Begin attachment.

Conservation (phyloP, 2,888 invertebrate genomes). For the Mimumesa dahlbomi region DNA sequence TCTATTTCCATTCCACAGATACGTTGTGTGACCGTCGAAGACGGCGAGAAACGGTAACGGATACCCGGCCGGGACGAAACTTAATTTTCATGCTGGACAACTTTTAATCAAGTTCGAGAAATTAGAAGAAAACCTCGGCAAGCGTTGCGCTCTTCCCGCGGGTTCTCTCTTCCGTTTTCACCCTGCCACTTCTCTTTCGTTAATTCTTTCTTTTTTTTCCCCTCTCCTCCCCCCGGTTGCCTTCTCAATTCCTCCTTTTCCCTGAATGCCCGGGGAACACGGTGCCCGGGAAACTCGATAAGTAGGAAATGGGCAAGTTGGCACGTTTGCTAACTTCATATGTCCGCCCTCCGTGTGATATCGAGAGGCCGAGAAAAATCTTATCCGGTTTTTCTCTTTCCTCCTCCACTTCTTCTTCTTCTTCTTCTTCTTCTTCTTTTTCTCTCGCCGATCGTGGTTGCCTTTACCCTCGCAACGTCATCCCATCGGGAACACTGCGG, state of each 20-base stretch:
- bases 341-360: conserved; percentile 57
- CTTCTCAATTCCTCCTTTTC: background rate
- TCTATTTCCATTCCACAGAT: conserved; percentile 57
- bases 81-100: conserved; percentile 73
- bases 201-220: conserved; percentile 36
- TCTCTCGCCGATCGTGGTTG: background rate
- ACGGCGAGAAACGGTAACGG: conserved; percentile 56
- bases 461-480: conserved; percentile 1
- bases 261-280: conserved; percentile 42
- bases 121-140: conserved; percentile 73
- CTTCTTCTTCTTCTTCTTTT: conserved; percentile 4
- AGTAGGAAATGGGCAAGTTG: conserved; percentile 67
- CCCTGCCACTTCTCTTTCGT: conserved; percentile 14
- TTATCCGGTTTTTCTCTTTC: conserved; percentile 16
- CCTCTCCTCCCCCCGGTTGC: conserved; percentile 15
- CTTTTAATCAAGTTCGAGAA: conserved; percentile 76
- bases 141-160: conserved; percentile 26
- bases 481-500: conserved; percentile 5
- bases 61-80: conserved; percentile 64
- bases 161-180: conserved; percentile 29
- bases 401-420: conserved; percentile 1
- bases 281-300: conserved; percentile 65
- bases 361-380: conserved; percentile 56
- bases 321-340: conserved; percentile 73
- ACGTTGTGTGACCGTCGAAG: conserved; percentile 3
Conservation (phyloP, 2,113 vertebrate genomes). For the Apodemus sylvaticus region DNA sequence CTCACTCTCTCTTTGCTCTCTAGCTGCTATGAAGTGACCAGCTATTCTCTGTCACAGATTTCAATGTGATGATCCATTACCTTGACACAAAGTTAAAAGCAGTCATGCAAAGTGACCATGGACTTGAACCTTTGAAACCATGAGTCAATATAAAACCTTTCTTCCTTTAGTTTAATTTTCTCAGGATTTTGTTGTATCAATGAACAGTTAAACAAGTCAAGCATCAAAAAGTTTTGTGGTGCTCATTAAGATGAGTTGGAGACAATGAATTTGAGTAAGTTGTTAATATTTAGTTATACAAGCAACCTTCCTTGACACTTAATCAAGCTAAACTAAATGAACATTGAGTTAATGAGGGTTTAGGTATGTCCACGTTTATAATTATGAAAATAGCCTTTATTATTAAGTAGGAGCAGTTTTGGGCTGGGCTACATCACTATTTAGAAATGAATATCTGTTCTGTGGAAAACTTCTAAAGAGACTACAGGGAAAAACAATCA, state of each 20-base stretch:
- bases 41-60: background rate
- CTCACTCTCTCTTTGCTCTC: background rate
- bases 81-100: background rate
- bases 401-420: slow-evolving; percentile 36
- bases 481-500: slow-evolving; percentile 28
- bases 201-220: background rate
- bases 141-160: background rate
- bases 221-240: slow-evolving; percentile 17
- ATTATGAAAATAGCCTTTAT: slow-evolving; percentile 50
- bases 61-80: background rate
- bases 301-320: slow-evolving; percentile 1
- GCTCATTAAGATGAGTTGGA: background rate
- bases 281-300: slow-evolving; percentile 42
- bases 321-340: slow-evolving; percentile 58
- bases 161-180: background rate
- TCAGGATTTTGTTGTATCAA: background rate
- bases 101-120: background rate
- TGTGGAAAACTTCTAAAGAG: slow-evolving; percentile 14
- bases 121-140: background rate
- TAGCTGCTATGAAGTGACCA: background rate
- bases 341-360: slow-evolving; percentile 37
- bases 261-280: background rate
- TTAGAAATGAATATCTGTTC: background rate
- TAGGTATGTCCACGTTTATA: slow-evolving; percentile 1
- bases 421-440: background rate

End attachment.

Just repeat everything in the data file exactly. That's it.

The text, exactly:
Conservation (phyloP, 2,888 invertebrate genomes). For the Mimumesa dahlbomi region DNA sequence TCTATTTCCATTCCACAGATACGTTGTGTGACCGTCGAAGACGGCGAGAAACGGTAACGGATACCCGGCCGGGACGAAACTTAATTTTCATGCTGGACAACTTTTAATCAAGTTCGAGAAATTAGAAGAAAACCTCGGCAAGCGTTGCGCTCTTCCCGCGGGTTCTCTCTTCCGTTTTCACCCTGCCACTTCTCTTTCGTTAATTCTTTCTTTTTTTTCCCCTCTCCTCCCCCCGGTTGCCTTCTCAATTCCTCCTTTTCCCTGAATGCCCGGGGAACACGGTGCCCGGGAAACTCGATAAGTAGGAAATGGGCAAGTTGGCACGTTTGCTAACTTCATATGTCCGCCCTCCGTGTGATATCGAGAGGCCGAGAAAAATCTTATCCGGTTTTTCTCTTTCCTCCTCCACTTCTTCTTCTTCTTCTTCTTCTTCTTCTTTTTCTCTCGCCGATCGTGGTTGCCTTTACCCTCGCAACGTCATCCCATCGGGAACACTGCGG, state of each 20-base stretch:
- bases 341-360: conserved; percentile 57
- CTTCTCAATTCCTCCTTTTC: background rate
- TCTATTTCCATTCCACAGAT: conserved; percentile 57
- bases 81-100: conserved; percentile 73
- bases 201-220: conserved; percentile 36
- TCTCTCGCCGATCGTGGTTG: background rate
- ACGGCGAGAAACGGTAACGG: conserved; percentile 56
- bases 461-480: conserved; percentile 1
- bases 261-280: conserved; percentile 42
- bases 121-140: conserved; percentile 73
- CTTCTTCTTCTTCTTCTTTT: conserved; percentile 4
- AGTAGGAAATGGGCAAGTTG: conserved; percentile 67
- CCCTGCCACTTCTCTTTCGT: conserved; percentile 14
- TTATCCGGTTTTTCTCTTTC: conserved; percentile 16
- CCTCTCCTCCCCCCGGTTGC: conserved; percentile 15
- CTTTTAATCAAGTTCGAGAA: conserved; percentile 76
- bases 141-160: conserved; percentile 26
- bases 481-500: conserved; percentile 5
- bases 61-80: conserved; percentile 64
- bases 161-180: conserved; percentile 29
- bases 401-420: conserved; percentile 1
- bases 281-300: conserved; percentile 65
- bases 361-380: conserved; percentile 56
- bases 321-340: conserved; percentile 73
- ACGTTGTGTGACCGTCGAAG: conserved; percentile 3
Conservation (phyloP, 2,113 vertebrate genomes). For the Apodemus sylvaticus region DNA sequence CTCACTCTCTCTTTGCTCTCTAGCTGCTATGAAGTGACCAGCTATTCTCTGTCACAGATTTCAATGTGATGATCCATTACCTTGACACAAAGTTAAAAGCAGTCATGCAAAGTGACCATGGACTTGAACCTTTGAAACCATGAGTCAATATAAAACCTTTCTTCCTTTAGTTTAATTTTCTCAGGATTTTGTTGTATCAATGAACAGTTAAACAAGTCAAGCATCAAAAAGTTTTGTGGTGCTCATTAAGATGAGTTGGAGACAATGAATTTGAGTAAGTTGTTAATATTTAGTTATACAAGCAACCTTCCTTGACACTTAATCAAGCTAAACTAAATGAACATTGAGTTAATGAGGGTTTAGGTATGTCCACGTTTATAATTATGAAAATAGCCTTTATTATTAAGTAGGAGCAGTTTTGGGCTGGGCTACATCACTATTTAGAAATGAATATCTGTTCTGTGGAAAACTTCTAAAGAGACTACAGGGAAAAACAATCA, state of each 20-base stretch:
- bases 41-60: background rate
- CTCACTCTCTCTTTGCTCTC: background rate
- bases 81-100: background rate
- bases 401-420: slow-evolving; percentile 36
- bases 481-500: slow-evolving; percentile 28
- bases 201-220: background rate
- bases 141-160: background rate
- bases 221-240: slow-evolving; percentile 17
- ATTATGAAAATAGCCTTTAT: slow-evolving; percentile 50
- bases 61-80: background rate
- bases 301-320: slow-evolving; percentile 1
- GCTCATTAAGATGAGTTGGA: background rate
- bases 281-300: slow-evolving; percentile 42
- bases 321-340: slow-evolving; percentile 58
- bases 161-180: background rate
- TCAGGATTTTGTTGTATCAA: background rate
- bases 101-120: background rate
- TGTGGAAAACTTCTAAAGAG: slow-evolving; percentile 14
- bases 121-140: background rate
- TAGCTGCTATGAAGTGACCA: background rate
- bases 341-360: slow-evolving; percentile 37
- bases 261-280: background rate
- TTAGAAATGAATATCTGTTC: background rate
- TAGGTATGTCCACGTTTATA: slow-evolving; percentile 1
- bases 421-440: background rate